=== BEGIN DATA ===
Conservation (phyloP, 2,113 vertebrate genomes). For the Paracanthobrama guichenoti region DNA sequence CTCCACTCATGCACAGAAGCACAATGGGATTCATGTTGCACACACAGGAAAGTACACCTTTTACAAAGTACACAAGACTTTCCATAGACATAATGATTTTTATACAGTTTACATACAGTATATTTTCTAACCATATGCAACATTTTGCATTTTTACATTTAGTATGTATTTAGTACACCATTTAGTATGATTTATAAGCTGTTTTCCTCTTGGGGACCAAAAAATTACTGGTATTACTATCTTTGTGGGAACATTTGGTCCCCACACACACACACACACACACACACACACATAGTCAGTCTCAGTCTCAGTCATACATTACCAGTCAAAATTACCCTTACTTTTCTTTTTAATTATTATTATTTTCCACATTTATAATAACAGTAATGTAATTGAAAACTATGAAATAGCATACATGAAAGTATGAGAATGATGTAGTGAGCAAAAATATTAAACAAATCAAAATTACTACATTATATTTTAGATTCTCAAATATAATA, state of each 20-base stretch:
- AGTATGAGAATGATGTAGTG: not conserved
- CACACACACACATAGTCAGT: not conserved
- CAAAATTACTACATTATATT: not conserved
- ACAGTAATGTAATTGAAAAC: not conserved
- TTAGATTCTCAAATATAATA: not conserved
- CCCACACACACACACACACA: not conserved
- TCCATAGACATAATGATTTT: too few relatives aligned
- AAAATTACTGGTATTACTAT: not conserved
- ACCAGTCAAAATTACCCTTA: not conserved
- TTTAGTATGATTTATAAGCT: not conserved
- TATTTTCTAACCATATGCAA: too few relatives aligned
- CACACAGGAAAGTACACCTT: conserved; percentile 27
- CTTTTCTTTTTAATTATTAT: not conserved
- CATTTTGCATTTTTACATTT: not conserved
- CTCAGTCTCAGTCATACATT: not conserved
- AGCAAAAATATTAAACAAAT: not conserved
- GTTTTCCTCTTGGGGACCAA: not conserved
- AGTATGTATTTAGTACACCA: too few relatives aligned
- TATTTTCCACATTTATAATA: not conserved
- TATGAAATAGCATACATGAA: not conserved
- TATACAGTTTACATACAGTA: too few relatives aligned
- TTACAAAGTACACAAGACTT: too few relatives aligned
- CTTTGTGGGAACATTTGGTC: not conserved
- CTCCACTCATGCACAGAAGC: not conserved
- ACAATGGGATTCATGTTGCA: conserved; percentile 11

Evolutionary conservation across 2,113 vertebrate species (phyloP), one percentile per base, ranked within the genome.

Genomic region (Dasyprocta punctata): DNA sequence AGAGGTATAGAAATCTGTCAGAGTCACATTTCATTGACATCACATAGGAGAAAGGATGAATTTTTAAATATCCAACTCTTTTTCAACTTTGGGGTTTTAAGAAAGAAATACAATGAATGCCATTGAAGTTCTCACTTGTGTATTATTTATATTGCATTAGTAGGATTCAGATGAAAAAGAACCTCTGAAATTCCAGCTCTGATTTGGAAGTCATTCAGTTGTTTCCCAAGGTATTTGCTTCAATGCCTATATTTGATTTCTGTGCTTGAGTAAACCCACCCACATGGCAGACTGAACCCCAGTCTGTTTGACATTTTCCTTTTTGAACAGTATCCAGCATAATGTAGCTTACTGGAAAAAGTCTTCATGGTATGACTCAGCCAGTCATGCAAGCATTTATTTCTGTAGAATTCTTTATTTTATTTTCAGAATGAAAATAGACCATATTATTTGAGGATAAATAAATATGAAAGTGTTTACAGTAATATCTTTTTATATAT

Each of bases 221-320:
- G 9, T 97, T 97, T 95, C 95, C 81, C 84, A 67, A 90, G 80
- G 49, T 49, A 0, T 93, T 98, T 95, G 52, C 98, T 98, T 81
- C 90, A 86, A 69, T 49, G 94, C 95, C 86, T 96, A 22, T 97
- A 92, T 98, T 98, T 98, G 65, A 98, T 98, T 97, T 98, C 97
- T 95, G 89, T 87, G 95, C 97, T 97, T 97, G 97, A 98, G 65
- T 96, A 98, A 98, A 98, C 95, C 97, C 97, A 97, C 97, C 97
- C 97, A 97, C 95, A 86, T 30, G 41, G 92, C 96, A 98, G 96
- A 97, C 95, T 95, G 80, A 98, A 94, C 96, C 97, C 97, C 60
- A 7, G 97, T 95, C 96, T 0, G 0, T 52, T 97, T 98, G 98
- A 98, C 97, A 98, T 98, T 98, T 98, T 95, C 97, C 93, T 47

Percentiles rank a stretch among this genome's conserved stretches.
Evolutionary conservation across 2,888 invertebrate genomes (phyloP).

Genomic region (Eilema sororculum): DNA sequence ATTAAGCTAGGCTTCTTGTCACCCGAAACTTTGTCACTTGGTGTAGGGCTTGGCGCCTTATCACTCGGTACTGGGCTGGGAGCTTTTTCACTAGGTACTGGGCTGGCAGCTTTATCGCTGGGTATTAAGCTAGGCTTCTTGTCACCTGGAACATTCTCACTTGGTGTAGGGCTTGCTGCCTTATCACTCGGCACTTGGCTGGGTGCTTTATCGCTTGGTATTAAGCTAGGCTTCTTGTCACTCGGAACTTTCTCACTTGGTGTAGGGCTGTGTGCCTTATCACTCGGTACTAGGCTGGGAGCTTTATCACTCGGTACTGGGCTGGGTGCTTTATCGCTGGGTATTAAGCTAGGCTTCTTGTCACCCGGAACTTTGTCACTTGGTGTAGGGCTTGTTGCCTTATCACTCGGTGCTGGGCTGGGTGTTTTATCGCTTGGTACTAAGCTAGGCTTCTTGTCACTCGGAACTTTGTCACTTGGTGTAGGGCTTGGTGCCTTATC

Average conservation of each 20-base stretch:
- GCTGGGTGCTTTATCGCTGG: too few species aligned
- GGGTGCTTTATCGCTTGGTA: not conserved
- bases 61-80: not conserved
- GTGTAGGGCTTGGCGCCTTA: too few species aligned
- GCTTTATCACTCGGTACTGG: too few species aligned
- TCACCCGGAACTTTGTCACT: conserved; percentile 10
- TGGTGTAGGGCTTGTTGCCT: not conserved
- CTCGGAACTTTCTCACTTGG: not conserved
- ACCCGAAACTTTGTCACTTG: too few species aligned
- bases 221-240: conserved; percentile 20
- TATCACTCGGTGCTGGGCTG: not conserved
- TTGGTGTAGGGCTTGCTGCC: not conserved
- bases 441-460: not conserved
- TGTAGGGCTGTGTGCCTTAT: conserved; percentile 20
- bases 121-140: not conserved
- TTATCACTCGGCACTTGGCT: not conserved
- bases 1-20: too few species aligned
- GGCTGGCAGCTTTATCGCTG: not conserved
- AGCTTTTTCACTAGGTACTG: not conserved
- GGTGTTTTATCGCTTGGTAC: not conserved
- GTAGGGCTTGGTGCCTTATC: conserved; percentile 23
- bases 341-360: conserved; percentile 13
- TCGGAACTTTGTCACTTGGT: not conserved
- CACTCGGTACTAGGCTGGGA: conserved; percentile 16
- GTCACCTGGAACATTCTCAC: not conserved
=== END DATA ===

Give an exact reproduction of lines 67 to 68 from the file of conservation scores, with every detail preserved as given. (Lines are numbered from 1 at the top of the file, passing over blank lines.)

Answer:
- CACTCGGTACTAGGCTGGGA: conserved; percentile 16
- GTCACCTGGAACATTCTCAC: not conserved